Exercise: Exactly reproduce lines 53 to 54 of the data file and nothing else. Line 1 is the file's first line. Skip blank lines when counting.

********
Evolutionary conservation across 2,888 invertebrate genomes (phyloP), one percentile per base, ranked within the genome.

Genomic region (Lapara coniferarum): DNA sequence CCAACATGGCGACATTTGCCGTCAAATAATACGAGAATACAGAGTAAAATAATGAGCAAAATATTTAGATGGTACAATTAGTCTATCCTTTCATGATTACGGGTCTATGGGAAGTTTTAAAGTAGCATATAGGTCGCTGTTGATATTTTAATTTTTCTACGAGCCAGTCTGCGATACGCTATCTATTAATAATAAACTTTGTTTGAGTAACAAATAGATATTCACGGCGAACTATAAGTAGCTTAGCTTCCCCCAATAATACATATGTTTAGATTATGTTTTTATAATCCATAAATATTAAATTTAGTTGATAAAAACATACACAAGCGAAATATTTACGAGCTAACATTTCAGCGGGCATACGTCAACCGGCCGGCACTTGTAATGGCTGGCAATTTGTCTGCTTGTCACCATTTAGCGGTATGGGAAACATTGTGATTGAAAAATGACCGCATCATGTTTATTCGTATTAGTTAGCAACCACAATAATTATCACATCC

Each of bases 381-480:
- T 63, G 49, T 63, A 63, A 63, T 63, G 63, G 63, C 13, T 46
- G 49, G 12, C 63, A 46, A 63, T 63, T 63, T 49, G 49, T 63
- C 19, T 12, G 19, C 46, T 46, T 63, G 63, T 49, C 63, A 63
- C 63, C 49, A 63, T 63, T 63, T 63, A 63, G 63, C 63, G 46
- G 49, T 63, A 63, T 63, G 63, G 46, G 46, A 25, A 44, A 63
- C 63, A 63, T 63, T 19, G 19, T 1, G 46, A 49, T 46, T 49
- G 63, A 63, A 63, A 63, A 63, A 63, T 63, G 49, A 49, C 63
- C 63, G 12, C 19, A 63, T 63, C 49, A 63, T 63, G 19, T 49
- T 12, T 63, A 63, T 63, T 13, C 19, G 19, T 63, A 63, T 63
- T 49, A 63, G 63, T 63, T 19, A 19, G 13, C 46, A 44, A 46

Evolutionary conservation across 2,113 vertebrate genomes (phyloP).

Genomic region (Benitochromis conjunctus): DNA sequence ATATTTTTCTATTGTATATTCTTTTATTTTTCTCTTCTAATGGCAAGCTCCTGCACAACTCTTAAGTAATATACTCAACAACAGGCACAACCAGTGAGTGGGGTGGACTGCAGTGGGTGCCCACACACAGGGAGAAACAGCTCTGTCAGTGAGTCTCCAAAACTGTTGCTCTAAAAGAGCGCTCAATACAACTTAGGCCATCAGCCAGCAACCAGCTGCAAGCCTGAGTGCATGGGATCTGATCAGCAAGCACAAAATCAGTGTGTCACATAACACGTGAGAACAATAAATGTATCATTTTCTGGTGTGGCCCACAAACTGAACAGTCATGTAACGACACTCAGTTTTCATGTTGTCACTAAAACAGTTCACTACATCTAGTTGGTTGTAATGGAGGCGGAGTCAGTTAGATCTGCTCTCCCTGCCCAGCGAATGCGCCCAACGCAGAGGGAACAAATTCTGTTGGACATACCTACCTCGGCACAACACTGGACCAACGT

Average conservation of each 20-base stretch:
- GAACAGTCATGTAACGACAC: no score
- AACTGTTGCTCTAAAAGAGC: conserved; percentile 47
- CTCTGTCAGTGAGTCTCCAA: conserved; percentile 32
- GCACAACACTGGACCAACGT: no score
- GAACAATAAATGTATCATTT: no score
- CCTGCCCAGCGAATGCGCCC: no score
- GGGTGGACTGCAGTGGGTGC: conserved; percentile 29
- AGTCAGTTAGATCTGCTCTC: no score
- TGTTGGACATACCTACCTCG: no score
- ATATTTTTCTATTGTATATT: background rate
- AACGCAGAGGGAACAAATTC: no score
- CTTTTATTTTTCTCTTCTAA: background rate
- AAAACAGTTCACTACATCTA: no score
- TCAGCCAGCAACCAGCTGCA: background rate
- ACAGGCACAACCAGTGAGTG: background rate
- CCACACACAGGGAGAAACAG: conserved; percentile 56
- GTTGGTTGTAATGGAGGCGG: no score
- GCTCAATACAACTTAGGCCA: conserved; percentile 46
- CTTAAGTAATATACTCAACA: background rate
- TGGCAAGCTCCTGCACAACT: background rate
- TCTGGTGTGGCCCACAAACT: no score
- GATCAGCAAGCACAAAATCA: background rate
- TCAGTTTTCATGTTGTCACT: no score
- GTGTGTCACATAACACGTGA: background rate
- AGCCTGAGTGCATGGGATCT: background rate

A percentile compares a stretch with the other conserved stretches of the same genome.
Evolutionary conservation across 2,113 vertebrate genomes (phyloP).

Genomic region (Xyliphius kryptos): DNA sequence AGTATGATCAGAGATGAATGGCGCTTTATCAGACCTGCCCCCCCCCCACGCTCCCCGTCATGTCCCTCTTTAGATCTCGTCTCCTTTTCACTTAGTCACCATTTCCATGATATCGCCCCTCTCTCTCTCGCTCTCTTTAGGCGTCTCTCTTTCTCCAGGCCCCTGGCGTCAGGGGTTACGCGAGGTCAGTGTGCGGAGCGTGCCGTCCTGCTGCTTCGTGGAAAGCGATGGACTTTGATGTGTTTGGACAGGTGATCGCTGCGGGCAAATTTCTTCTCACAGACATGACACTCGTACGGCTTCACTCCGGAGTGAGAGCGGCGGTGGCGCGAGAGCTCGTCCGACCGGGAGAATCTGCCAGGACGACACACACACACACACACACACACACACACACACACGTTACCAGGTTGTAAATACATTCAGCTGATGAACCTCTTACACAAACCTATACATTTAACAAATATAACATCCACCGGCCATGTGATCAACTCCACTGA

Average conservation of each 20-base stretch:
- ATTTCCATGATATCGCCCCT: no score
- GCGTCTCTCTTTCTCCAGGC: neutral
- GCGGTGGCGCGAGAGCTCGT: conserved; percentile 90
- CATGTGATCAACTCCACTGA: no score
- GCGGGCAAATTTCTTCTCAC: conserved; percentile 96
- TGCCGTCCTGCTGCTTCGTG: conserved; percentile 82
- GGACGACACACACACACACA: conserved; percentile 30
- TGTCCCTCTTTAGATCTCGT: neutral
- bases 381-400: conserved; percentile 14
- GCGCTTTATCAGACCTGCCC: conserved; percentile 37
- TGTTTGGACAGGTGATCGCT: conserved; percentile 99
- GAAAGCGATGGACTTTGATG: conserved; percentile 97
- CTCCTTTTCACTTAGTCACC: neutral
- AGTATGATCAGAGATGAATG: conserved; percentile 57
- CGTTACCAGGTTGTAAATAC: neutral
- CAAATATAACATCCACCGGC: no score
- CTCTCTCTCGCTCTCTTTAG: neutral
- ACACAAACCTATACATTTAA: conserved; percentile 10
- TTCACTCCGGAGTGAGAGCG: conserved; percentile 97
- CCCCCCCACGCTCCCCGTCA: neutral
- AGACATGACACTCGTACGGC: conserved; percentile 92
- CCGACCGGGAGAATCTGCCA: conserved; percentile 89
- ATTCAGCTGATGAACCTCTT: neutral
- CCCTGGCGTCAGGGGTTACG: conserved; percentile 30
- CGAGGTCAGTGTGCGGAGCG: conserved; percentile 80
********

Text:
- TGTCCCTCTTTAGATCTCGT: neutral
- bases 381-400: conserved; percentile 14